Oesophageal atresia (EA) is a congenital malformation defined by the discontinuity of the oesophagus occurring in 2.4 in 10,000 births. EA with or without tracheoesophageal fistula (TEF) is a foregut defect that is a major component of the VATER/VACTERL association. The current definition of the VATER/VACTERL association is the presence of at least three of the following: Vertebral defects, anal atresia, cardiac defects, TE fistula, or renal and limb anomalies in the absence of a specific genetic diagnosis. EA can be isolated (in 50% of cases, being sporadic or showing a risk of intra-familial recurrence) or associated with Trisomy 21, Trisomy 18, 22q11 deletion or specific clinical entities such as CHARGE (Coloboma, heart defect, choanal atresia, growth and mental retardation, genital hypoplasia and ear anomalies), Feingold, Opitz, Pallister-Hall, Potter, Schisis, Goldenhar or G syndromes. The history of EA commenced in the year 1670 with Durston’s description of ‘A narrative of a monstrous birth at Plymouth’.[3,4] Surgical correction was started only in 1920s and the first survivors were reported in 1939. Thomas Gibson first described EA associated with TEF in 1697. The survival of infants born with EA, TEF or both has improved dramatically since Cameron Haight’s first successful repair in 1941, after innumerable attempts by other surgeons.[5–7] The improvement of survival observed over the previous two decades is multifactorial and largely attributable to early surgical intervention and advances in neonatal intensive care, neonatal anaesthesia, ventilatory and nutritional support, antibiotics, surgical materials and techniques. Indeed, mortality is currently limited to those cases with coexisting severe life-threatening anomalies worldwide. This improvement in survival remains remarkable in developed countries with overall rates which have risen from 4.6% in 1972-76 to 100% nowadays.[9–13] However, the overall mortality still remains very high in third world settings, like in Africa, with rates ranging mainly between 80 and 100%.[14–19] Thus, management and outcome of EA are still challenging in resource-poor settings because of lack of appropriate infrastructures, surgical materials and supplies; lack of health-cover system for most of the population, suitable staff and approaches that are adapted to the African context. Very few studies have been carried out on EA in Cameroon. Hence, here we report our experience on the management of EA with a favourable outcome in a very resource-poor setting.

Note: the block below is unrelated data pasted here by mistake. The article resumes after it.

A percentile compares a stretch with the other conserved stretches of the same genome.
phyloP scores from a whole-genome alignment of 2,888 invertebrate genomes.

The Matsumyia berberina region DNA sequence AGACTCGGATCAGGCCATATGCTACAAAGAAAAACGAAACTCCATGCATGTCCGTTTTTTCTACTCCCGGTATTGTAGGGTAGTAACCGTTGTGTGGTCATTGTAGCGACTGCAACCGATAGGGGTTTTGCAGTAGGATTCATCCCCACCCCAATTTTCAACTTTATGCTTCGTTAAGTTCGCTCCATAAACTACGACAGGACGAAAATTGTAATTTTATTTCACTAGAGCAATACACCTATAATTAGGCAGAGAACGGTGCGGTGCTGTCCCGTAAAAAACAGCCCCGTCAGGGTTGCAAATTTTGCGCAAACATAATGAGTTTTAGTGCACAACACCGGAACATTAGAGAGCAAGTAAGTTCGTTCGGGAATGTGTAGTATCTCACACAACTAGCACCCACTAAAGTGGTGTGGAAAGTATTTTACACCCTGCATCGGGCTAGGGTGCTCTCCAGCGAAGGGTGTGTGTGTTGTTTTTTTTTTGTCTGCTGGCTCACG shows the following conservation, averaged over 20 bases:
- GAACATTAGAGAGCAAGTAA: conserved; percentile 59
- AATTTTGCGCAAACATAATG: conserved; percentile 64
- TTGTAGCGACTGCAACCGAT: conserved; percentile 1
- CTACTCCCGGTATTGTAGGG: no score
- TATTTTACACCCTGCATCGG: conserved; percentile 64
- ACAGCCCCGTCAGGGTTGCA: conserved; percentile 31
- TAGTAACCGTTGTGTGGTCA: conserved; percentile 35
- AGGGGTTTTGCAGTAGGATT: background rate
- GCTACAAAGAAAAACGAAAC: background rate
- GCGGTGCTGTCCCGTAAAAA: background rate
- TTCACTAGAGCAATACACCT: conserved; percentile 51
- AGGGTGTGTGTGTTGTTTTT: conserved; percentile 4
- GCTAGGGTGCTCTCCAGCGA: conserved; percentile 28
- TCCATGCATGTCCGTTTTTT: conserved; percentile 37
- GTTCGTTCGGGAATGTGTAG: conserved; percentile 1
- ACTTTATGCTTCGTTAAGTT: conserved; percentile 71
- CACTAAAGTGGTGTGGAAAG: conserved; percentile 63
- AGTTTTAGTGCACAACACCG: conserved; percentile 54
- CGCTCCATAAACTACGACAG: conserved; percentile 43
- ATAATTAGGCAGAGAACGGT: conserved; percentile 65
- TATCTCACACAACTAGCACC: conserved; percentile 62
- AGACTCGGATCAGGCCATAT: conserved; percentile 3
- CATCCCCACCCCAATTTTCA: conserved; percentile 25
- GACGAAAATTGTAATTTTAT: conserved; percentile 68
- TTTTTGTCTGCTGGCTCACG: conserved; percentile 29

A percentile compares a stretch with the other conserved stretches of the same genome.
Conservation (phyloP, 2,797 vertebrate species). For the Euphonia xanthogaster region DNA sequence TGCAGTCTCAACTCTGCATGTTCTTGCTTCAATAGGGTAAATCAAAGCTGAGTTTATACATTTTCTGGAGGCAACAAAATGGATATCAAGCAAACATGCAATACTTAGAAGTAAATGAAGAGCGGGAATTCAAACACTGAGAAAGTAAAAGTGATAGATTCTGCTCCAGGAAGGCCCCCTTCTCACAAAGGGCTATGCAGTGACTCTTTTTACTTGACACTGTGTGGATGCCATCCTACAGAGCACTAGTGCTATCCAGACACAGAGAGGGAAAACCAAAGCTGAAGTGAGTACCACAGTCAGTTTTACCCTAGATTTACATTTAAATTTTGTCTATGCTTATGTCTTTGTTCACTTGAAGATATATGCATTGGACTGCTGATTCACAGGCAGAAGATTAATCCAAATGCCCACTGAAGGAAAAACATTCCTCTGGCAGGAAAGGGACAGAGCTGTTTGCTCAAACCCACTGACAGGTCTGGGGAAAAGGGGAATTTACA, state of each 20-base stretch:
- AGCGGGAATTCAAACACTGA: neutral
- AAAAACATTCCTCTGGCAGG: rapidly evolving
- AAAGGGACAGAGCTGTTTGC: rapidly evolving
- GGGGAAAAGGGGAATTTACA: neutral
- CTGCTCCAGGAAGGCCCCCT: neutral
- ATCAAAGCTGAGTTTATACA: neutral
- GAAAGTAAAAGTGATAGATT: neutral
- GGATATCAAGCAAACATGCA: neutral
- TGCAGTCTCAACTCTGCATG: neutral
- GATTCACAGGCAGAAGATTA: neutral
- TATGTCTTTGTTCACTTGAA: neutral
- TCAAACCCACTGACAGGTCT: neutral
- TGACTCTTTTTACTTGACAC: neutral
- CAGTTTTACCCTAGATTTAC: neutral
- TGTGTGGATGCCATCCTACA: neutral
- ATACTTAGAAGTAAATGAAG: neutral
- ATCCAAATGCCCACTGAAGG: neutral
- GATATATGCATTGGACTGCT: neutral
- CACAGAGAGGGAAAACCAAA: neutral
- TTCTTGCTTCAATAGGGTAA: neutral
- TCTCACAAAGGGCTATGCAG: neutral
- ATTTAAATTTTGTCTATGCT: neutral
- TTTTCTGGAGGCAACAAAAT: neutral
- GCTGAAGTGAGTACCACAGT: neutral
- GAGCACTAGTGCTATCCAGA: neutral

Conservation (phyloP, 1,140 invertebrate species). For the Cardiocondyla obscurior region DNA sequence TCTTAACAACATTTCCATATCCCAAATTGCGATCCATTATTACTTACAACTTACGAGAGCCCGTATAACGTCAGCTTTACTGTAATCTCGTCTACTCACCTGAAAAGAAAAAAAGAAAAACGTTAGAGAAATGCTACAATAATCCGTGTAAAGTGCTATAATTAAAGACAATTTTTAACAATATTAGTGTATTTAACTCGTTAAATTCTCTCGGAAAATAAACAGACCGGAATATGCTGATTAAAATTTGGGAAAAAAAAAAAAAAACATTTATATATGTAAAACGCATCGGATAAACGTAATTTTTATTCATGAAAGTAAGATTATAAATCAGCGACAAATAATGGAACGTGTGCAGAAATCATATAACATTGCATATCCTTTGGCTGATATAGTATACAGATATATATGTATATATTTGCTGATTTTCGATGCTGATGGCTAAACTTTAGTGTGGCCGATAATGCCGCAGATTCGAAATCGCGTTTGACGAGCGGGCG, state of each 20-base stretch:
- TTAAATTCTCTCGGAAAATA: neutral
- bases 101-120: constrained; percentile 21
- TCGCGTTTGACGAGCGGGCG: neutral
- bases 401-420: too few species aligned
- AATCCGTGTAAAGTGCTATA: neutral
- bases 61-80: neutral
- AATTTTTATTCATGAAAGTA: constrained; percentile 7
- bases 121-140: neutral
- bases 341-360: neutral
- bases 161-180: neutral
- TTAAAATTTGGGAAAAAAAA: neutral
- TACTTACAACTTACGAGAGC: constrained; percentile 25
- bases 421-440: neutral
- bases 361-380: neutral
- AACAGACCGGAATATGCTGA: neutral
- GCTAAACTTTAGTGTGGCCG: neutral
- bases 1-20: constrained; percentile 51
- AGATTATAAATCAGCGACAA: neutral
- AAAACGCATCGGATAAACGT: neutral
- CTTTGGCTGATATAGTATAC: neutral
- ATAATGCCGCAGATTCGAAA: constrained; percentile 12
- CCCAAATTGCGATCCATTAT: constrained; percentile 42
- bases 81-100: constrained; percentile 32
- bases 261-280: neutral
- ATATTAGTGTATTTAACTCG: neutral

MATERIALS AND METHODS
We carried out a prospective study from January 2019 to December 2020 at the University Hospital Center of Yaounde, Cameroon. Patients with EA, operated on in our centre in january 2019 were registered in a predefined computerised database containing data on demographics, presenting symptoms, past medical history (antenatal visits and congenital anomalies), radiological findings, pre-operative evaluation, operative procedure, post operative morbidity, post operative mortality and outcomes. All patients were operated on by the same team.
Complete blood counts, renal function tests, serum electrolytes, HIV testing, coagulation profile, blood type and crossmatching.
Surgery was performed under general anaesthesia. A regular single-lumen endotracheal tube was used to achieve non-selective lung intubation without inflation of the balloon. Patients were then placed in the lateral decubitus position, on the opposite side of the minithoracotomy. Ceftriaxone and metronidazole were used for antibiotic prophylaxis during surgery. We made an 8 cm small skin incision for posterior muscle-sparing minithoracotomy to enter the chest cavity through the right 5th intercostal space. We then proceeded to exploration. All the patients had a type III atresia, with distal TEF, according to Ladd and Swenson classification.
We mainly proceeded with resection of the fistula, suture of trachea by transfixing suture, permeabilisation of the upper pouch of oesophagus, and end-to-end anastomosis of the esophagus under less tension, by interrupted sutures, with a 12 French nasogastric tube used as transanastomotic tube and pushed far toward the duodenum [Figure 1]; followed by interposition of vascularised pleural flap on trachea (after closure of the fistula).
Delayed primary repair
Surgery was performed under general anaesthesia. A regular single-lumen endotracheal tube was used to achieve non-selective lung intubation without inflation of the balloon. Patients were then placed in the lateral decubitus position, on the opposite side of the minithoracotomy. Ceftriaxone and metronidazole were used for antibiotic prophylaxis during surgery. We made a 9 cm skin incision for posterior muscle-sparing minithoracotomy to enter the chest cavity through the right 5th intercostal space. We then proceeded to exploration. All the patients had a type III atresia, with distal TEF, according to Ladd and Swenson classification.
We mainly proceeded with resection of the fistula, suture of trachea by transfixing suture, permeabilisation of the upper pouch of oesophagus, and end-to-end anastomosis of the esophagus under less tension, by interrupted sutures, with a 12 French nasogastric tube used as transanastomotic tube and pushed far toward the duodenum; followed by interposition of vascularised pleural flap on trachea (after closure of the fistula).